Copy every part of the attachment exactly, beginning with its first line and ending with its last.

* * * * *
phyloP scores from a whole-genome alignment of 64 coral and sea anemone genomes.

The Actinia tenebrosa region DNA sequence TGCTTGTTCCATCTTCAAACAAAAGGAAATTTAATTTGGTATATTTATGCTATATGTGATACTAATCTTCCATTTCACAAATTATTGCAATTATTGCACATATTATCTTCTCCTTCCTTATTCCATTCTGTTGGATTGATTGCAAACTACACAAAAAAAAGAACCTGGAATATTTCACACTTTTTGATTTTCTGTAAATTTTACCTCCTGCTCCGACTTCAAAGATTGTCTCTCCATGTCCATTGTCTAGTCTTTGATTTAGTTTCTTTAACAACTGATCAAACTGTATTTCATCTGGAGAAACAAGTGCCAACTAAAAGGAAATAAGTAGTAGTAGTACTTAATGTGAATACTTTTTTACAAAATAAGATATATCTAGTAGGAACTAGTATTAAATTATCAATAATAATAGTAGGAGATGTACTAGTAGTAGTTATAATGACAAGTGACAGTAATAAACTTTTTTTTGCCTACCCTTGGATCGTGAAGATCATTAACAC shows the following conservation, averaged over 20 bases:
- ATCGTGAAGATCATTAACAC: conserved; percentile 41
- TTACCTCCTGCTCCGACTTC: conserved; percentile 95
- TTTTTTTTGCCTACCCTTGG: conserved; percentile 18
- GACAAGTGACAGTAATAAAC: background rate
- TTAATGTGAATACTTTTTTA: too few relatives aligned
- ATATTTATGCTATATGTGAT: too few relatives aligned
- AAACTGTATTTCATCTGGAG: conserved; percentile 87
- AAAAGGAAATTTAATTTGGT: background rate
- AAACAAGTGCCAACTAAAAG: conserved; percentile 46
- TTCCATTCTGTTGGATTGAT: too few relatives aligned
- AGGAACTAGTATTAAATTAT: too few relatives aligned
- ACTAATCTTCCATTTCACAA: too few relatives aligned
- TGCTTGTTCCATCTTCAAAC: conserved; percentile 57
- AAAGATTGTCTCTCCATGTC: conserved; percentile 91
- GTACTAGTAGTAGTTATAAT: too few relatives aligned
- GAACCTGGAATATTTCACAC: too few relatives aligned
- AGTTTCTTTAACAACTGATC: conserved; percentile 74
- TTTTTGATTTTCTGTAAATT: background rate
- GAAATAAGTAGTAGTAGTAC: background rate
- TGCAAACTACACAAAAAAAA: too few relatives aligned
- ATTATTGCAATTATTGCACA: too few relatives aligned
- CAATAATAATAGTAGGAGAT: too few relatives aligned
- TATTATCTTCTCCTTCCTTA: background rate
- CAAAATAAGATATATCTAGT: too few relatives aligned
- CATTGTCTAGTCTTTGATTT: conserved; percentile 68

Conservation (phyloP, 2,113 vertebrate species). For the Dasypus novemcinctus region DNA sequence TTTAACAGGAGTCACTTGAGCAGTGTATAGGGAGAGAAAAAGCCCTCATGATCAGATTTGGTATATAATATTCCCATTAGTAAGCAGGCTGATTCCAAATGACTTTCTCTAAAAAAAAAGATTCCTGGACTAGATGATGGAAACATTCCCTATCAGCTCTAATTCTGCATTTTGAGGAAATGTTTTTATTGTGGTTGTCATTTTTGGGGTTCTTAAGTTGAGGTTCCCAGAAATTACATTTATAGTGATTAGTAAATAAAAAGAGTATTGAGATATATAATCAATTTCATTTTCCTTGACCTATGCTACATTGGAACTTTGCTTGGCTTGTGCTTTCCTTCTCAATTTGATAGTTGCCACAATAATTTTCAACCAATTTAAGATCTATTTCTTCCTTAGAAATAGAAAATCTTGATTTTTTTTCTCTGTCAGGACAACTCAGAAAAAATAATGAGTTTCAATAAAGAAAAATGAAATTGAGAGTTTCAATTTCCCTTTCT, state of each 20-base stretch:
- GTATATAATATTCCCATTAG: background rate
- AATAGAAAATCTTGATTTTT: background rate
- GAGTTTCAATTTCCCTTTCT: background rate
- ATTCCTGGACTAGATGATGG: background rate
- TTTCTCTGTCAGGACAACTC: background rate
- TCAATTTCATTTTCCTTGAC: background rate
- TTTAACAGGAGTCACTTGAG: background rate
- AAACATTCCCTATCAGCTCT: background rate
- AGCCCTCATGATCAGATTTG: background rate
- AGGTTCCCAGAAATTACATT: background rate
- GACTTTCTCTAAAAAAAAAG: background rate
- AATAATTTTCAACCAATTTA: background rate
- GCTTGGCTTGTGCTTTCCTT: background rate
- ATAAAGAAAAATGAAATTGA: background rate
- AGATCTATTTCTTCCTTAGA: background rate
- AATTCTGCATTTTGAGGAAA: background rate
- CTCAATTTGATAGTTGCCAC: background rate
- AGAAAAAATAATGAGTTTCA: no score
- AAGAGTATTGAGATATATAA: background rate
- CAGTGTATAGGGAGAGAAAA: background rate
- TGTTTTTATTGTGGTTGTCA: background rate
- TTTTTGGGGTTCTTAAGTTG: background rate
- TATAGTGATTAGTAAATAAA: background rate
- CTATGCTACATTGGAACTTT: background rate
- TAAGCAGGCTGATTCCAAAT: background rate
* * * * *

phyloP scores from a whole-genome alignment of 64 coral and sea anemone genomes.

The Actinia tenebrosa region DNA sequence TGCTTGTTCCATCTTCAAACAAAAGGAAATTTAATTTGGTATATTTATGCTATATGTGATACTAATCTTCCATTTCACAAATTATTGCAATTATTGCACATATTATCTTCTCCTTCCTTATTCCATTCTGTTGGATTGATTGCAAACTACACAAAAAAAAGAACCTGGAATATTTCACACTTTTTGATTTTCTGTAAATTTTACCTCCTGCTCCGACTTCAAAGATTGTCTCTCCATGTCCATTGTCTAGTCTTTGATTTAGTTTCTTTAACAACTGATCAAACTGTATTTCATCTGGAGAAACAAGTGCCAACTAAAAGGAAATAAGTAGTAGTAGTACTTAATGTGAATACTTTTTTACAAAATAAGATATATCTAGTAGGAACTAGTATTAAATTATCAATAATAATAGTAGGAGATGTACTAGTAGTAGTTATAATGACAAGTGACAGTAATAAACTTTTTTTTGCCTACCCTTGGATCGTGAAGATCATTAACAC shows the following conservation, averaged over 20 bases:
- ATCGTGAAGATCATTAACAC: conserved; percentile 41
- TTACCTCCTGCTCCGACTTC: conserved; percentile 95
- TTTTTTTTGCCTACCCTTGG: conserved; percentile 18
- GACAAGTGACAGTAATAAAC: background rate
- TTAATGTGAATACTTTTTTA: too few relatives aligned
- ATATTTATGCTATATGTGAT: too few relatives aligned
- AAACTGTATTTCATCTGGAG: conserved; percentile 87
- AAAAGGAAATTTAATTTGGT: background rate
- AAACAAGTGCCAACTAAAAG: conserved; percentile 46
- TTCCATTCTGTTGGATTGAT: too few relatives aligned
- AGGAACTAGTATTAAATTAT: too few relatives aligned
- ACTAATCTTCCATTTCACAA: too few relatives aligned
- TGCTTGTTCCATCTTCAAAC: conserved; percentile 57
- AAAGATTGTCTCTCCATGTC: conserved; percentile 91
- GTACTAGTAGTAGTTATAAT: too few relatives aligned
- GAACCTGGAATATTTCACAC: too few relatives aligned
- AGTTTCTTTAACAACTGATC: conserved; percentile 74
- TTTTTGATTTTCTGTAAATT: background rate
- GAAATAAGTAGTAGTAGTAC: background rate
- TGCAAACTACACAAAAAAAA: too few relatives aligned
- ATTATTGCAATTATTGCACA: too few relatives aligned
- CAATAATAATAGTAGGAGAT: too few relatives aligned
- TATTATCTTCTCCTTCCTTA: background rate
- CAAAATAAGATATATCTAGT: too few relatives aligned
- CATTGTCTAGTCTTTGATTT: conserved; percentile 68

Conservation (phyloP, 2,113 vertebrate species). For the Dasypus novemcinctus region DNA sequence TTTAACAGGAGTCACTTGAGCAGTGTATAGGGAGAGAAAAAGCCCTCATGATCAGATTTGGTATATAATATTCCCATTAGTAAGCAGGCTGATTCCAAATGACTTTCTCTAAAAAAAAAGATTCCTGGACTAGATGATGGAAACATTCCCTATCAGCTCTAATTCTGCATTTTGAGGAAATGTTTTTATTGTGGTTGTCATTTTTGGGGTTCTTAAGTTGAGGTTCCCAGAAATTACATTTATAGTGATTAGTAAATAAAAAGAGTATTGAGATATATAATCAATTTCATTTTCCTTGACCTATGCTACATTGGAACTTTGCTTGGCTTGTGCTTTCCTTCTCAATTTGATAGTTGCCACAATAATTTTCAACCAATTTAAGATCTATTTCTTCCTTAGAAATAGAAAATCTTGATTTTTTTTCTCTGTCAGGACAACTCAGAAAAAATAATGAGTTTCAATAAAGAAAAATGAAATTGAGAGTTTCAATTTCCCTTTCT, state of each 20-base stretch:
- GTATATAATATTCCCATTAG: background rate
- AATAGAAAATCTTGATTTTT: background rate
- GAGTTTCAATTTCCCTTTCT: background rate
- ATTCCTGGACTAGATGATGG: background rate
- TTTCTCTGTCAGGACAACTC: background rate
- TCAATTTCATTTTCCTTGAC: background rate
- TTTAACAGGAGTCACTTGAG: background rate
- AAACATTCCCTATCAGCTCT: background rate
- AGCCCTCATGATCAGATTTG: background rate
- AGGTTCCCAGAAATTACATT: background rate
- GACTTTCTCTAAAAAAAAAG: background rate
- AATAATTTTCAACCAATTTA: background rate
- GCTTGGCTTGTGCTTTCCTT: background rate
- ATAAAGAAAAATGAAATTGA: background rate
- AGATCTATTTCTTCCTTAGA: background rate
- AATTCTGCATTTTGAGGAAA: background rate
- CTCAATTTGATAGTTGCCAC: background rate
- AGAAAAAATAATGAGTTTCA: no score
- AAGAGTATTGAGATATATAA: background rate
- CAGTGTATAGGGAGAGAAAA: background rate
- TGTTTTTATTGTGGTTGTCA: background rate
- TTTTTGGGGTTCTTAAGTTG: background rate
- TATAGTGATTAGTAAATAAA: background rate
- CTATGCTACATTGGAACTTT: background rate
- TAAGCAGGCTGATTCCAAAT: background rate